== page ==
The secret of capitalist property lies in the way in which the most grounded and immobile of things—land—can be made to move through its financialization and exchange-ability, while this same property is rendered absolutely solid, reified, as each absentee owner decides who can and cannot enter it.[5]

Thus property has come to be viewed as a parceled good to be bought and sold. Brazilian scholar and planner Raquel Rolnik argues that housing is viewed increasingly as an investment asset in a globalized financial market, rather than as a social good. She explains how, rather than a means to distribute wealth, housing has become a “means to wealth”, where “the value is the possibility of creating more value, which depends on the speed and number of transactions capable of generating value appreciation”. While ideas of housing as commodity confronted various national welfare models in different national contexts, many governments around the world have mobilized a range of policies to “extend market discipline, competition and commodification”.[6] The result has been urban enclaves created for the wealthy and international elite, with the poor confined to peripheral areas (or, in the North American case, “inner city” areas), often with limited basic services and employment opportunities.[7] Clearly in Brazil as elsewhere, this has meant the growth of informal settlements, forming part of an agenda which Rolnik asserts is “to create an urban scenario where the poor don’t exist and at the same time ‘unlock’ the value of land”.[8]

Viewing property and the real estate market as natural and self-evident has a de-politicizing effect. It masks the actors and social processes involved in deciding the “value” and accessibility of property. It assumes that the value of property lies only in its exchange value, and that this value is to be decided by the “market”. It makes it very difficult to imagine that property could be understood in any other way.

Interpretations of property in Brazil

Some government actors have made efforts to challenge this dominant system of property. Brazil is one of the only countries to have put into its constitution the “right to the city” of all citizens, in an attempt to address issues of social exclusion, segregation, and inequality. After years of demonstrations and efforts by the national urban reform movement since the 1980s, Brazil also passed legislation at federal and municipal levels to acknowledge the “social function of property”, most notably in the form of the 2001 City Statute.[9]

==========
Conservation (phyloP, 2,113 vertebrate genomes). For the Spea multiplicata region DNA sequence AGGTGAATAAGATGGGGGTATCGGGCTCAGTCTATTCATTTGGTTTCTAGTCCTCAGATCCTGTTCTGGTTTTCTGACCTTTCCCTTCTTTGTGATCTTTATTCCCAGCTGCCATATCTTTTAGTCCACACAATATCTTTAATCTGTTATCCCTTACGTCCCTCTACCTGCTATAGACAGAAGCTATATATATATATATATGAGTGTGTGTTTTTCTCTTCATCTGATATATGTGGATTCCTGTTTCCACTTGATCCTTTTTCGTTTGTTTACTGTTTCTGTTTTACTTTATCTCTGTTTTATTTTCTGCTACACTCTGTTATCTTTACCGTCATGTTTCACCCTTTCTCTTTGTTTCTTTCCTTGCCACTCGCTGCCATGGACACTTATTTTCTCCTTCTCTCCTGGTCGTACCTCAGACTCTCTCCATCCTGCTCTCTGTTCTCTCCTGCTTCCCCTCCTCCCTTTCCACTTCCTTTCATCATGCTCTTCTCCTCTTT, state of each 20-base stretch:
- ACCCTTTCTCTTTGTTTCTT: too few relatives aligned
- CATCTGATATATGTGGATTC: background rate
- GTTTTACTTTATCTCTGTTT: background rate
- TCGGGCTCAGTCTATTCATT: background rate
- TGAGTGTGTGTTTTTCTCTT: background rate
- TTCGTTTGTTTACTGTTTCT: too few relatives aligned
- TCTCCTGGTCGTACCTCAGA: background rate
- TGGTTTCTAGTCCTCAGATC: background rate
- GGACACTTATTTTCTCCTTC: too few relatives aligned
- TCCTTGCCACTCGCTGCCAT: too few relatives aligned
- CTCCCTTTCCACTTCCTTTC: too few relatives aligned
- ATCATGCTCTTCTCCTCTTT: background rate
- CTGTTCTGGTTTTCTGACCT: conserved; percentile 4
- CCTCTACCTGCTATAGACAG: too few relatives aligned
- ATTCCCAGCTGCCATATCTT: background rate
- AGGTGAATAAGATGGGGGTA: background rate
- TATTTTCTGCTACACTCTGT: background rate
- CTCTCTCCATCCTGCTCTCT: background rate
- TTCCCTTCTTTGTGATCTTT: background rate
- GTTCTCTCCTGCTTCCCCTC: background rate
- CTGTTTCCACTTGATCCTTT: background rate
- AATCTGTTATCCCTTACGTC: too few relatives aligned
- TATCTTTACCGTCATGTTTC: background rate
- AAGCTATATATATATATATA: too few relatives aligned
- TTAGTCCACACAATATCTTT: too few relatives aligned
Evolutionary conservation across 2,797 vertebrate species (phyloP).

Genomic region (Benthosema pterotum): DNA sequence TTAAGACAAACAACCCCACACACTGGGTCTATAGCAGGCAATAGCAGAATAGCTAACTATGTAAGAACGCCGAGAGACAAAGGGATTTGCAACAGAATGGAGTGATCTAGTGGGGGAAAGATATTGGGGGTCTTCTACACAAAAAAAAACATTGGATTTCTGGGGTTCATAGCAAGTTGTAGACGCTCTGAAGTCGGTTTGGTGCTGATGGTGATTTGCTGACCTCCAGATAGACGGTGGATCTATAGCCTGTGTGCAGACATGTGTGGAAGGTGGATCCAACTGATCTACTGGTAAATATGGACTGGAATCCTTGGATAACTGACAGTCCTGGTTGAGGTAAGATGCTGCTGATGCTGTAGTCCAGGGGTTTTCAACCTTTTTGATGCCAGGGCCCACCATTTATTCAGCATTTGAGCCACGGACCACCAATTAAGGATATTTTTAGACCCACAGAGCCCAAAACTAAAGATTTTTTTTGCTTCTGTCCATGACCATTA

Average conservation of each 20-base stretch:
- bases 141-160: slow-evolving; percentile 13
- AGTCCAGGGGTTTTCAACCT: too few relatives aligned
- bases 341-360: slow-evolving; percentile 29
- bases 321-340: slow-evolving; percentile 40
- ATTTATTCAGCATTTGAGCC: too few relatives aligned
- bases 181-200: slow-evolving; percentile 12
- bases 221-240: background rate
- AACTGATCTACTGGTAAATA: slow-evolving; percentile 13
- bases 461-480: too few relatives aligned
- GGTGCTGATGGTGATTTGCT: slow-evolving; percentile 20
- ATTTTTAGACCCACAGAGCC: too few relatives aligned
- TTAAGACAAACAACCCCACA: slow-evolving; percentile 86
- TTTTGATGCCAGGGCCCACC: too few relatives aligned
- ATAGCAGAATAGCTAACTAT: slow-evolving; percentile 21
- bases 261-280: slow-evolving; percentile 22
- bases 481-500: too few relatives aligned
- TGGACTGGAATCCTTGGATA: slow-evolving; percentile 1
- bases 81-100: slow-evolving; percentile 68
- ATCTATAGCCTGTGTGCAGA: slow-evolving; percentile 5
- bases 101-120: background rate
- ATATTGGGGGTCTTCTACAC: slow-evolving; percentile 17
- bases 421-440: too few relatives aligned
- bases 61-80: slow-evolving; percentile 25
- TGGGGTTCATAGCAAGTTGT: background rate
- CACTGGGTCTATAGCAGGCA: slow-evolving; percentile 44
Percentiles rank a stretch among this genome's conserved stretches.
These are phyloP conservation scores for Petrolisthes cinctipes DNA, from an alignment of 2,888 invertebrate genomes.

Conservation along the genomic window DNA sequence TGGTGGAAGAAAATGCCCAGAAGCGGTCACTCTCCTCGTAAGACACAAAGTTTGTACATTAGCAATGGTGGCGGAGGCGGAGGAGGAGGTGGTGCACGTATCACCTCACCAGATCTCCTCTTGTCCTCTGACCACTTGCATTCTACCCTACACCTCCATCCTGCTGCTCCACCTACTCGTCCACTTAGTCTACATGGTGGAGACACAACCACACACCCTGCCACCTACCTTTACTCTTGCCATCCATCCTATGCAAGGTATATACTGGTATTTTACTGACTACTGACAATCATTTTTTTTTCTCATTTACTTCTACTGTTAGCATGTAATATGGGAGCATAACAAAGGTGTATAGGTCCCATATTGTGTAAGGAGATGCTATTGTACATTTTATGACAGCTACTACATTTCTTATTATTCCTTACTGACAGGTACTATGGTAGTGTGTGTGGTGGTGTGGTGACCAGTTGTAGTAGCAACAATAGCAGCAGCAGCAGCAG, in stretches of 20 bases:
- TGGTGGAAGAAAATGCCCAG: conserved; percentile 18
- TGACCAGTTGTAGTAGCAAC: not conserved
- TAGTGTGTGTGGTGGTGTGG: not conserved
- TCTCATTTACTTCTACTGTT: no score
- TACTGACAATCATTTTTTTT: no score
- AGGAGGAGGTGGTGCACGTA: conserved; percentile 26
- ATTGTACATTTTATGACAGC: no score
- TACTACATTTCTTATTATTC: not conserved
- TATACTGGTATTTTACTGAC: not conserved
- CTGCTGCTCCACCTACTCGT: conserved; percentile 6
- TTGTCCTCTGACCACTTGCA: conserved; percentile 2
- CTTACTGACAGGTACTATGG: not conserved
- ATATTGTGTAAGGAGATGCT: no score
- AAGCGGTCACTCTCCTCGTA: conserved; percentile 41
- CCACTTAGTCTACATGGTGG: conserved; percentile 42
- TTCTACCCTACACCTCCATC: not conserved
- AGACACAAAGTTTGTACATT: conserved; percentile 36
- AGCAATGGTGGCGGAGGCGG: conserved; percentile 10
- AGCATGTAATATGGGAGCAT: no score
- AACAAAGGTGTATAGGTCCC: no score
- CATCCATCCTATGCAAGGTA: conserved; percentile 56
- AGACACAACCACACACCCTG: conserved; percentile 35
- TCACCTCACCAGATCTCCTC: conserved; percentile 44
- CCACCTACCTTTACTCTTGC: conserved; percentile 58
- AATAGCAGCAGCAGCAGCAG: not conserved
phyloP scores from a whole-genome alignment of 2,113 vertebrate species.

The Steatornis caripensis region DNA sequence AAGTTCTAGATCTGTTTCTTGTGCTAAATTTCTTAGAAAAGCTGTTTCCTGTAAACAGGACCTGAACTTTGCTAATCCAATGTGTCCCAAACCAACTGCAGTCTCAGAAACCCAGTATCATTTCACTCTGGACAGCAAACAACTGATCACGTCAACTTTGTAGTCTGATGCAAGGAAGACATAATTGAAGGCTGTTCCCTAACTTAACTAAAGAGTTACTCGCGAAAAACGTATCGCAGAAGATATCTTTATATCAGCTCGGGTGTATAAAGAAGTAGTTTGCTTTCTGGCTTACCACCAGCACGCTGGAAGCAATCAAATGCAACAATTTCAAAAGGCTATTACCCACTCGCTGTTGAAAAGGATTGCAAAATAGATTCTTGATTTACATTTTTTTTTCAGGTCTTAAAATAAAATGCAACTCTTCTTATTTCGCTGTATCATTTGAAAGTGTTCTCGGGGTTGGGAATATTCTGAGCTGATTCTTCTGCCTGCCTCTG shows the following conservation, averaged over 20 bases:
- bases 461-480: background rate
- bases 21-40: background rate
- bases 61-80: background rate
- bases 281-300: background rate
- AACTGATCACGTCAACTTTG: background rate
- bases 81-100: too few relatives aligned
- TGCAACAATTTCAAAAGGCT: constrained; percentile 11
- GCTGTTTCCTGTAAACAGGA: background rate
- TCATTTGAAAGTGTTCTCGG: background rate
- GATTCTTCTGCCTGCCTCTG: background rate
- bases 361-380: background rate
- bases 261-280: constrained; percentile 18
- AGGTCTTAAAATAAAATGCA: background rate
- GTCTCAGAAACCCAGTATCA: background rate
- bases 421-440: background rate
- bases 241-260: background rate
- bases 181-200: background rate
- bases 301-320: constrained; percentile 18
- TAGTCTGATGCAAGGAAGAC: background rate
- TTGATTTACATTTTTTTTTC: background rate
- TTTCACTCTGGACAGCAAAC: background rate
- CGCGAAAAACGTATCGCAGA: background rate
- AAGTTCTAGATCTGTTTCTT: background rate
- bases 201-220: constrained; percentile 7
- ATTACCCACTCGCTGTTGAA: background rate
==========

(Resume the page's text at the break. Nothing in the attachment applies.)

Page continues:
While this discursive shift towards recognizing the social function of property is significant, in practice the dominance of the classic property paradigm in Brazil persists. Ultimately, Brazil has been unable to overturn a dominant property regime that has privileged elite interests since the time of the colonial administrators. Ruling elites used property as a way to maintain power through the changes of independence (1820s) and the abolition of slavery (1888). In fact,

Planter elites were motivated to commodify land because, with the end of the slave trade, they needed to find new forms of capital investment. They also wanted to use land instead of slaves to guarantee loans. Both required…the creation of a legitimate real estate market to generate and maintain land values.[10]

Thus urban development in Brazil has very often entrenched the commodification of land and property at the expense of the poor. This was also assisted historically by a discourse of “social hygiene” that justified the expulsion of the poor to the periphery, while central land was reserved for the elite. Meanwhile, a strong campaign to advertise the casa própria (“house of one’s own”) encouraged relocation to the suburbs, and fostered a culture of private home ownership.[11] These discourses continue to hold currency today, as the privately-owned, single-family home continues to be the ideal of property in Brazil, and in cities like São Paulo, efforts to “revitalize” the city center aim to attract higher social classes to buy property and foster financial competitiveness.[12]